/ Modified nov 29, 2016 4:02 p.m.

Greenhouse Gas Surprise in Colorado River Pulse Flow

100,000 acre-feet released into delta had unexpected side effect, scientist says.

CO Delta flow spot A "pulse flow," the first stage of a pilot project to bring life back to the Colorado River delta, flooded parts of the delta in Mexico’s Baja California state in 2014.
Vanessa Barchfield, AZPM

By Maya Springhawk Robnett, Arizona Science Desk

The 2014 release of more than 32 billion gallons of water from a dam near Yuma into the Colorado River Delta in Mexico had an unexpected environmental side effect - the release of greenhouse gases, a scientist said.

In 2014, the United States and Mexico agreed to release more than 100,000 acre-feet of Colorado River water from the Morelos Dam to the Sea of Cortez in Mexico as was part of a historic agreement called the Minute 319 Pulse Flow.

It had been more than two decades since Colorado River water flowed into the Sea of Cortez. The intent of the release was to help restore a parched ecosystem damaged by drought and high demand.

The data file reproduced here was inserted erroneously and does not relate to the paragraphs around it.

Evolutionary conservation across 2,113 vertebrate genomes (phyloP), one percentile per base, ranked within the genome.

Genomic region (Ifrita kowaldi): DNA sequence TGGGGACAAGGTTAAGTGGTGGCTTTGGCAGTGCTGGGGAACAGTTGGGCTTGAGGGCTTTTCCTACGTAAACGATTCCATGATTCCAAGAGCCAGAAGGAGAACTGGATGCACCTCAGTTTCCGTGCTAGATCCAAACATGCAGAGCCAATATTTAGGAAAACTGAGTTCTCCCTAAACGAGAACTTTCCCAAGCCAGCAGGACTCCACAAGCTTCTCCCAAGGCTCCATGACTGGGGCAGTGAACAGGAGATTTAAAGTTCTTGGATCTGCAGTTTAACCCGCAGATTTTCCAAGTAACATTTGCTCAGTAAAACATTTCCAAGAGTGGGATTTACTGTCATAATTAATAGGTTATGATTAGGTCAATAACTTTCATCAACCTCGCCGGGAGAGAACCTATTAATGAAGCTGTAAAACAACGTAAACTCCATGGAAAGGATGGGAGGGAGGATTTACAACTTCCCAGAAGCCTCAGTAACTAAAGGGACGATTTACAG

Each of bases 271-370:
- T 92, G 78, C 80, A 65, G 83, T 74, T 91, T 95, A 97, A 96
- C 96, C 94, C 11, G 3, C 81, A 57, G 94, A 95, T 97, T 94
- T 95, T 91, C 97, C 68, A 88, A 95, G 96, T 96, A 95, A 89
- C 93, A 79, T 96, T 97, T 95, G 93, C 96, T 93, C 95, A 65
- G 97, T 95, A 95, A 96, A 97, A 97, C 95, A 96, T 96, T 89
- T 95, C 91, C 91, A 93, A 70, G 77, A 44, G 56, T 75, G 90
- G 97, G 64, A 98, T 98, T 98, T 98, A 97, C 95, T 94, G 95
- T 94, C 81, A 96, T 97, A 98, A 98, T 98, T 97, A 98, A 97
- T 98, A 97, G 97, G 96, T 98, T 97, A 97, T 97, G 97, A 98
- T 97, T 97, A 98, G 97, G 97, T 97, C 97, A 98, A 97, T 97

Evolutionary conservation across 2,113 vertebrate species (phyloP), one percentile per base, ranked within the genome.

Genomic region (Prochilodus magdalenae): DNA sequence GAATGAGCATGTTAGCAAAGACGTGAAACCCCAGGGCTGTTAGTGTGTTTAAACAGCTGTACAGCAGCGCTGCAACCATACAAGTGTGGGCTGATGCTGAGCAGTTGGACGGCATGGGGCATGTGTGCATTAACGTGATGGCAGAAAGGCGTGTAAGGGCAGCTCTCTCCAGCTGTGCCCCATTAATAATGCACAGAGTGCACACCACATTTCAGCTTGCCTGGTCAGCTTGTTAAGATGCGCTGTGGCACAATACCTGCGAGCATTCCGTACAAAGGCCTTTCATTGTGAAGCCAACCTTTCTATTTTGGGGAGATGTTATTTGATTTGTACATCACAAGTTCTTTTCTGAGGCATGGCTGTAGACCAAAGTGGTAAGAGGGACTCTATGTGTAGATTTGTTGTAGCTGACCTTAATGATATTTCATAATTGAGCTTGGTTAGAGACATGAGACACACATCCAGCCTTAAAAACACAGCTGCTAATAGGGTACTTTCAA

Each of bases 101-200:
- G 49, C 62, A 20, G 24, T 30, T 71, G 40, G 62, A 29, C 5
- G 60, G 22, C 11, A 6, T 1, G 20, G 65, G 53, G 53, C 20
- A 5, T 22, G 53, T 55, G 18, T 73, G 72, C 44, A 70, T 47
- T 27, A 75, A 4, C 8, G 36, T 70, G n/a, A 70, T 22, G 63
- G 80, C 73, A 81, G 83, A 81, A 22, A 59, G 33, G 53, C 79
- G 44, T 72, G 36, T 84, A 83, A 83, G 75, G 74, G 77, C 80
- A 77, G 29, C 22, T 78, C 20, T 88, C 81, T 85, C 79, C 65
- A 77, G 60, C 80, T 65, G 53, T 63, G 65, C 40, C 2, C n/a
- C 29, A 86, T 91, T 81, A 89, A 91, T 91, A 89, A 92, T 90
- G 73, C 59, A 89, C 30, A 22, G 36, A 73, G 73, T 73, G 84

Scientists watched closely as the water wound its way through the dry delta and noticed the water bubbling at the surface. They thought at first it was air, but recent tests revealed something more environmentally ominous. The river was releasing greenhouse gases like carbon dioxide and methane that had been trapped in the ground for decades.

“We think what’s going on there in the dry riverbed, there’s organic matter from the times when the river was still flowing and that’s being broken down by soil microbes," said Karl Flessa, a professor of geosciences at the University of Arizona and a co-chief scientist of the Minute 319 Monitoring Program.

Some parts of the river displayed 30 percent more carbon dioxide than normal levels. It’s a rare phenomenon that Flessa said needs more research.

“One of the things that happens when you put water in a dry riverbed, not surprisingly in the desert, things get green," he said. "So I would put a big bet on the fact that any carbon that might’ve been released as a consequence of the pulse flow was quickly taken up by the new vegetation.”

Arizona Science Desk
This story is from the Arizona Science Desk, a collaborative of the state's public radio stations, including NPR 89.1. Read more from the Arizona Science Desk.
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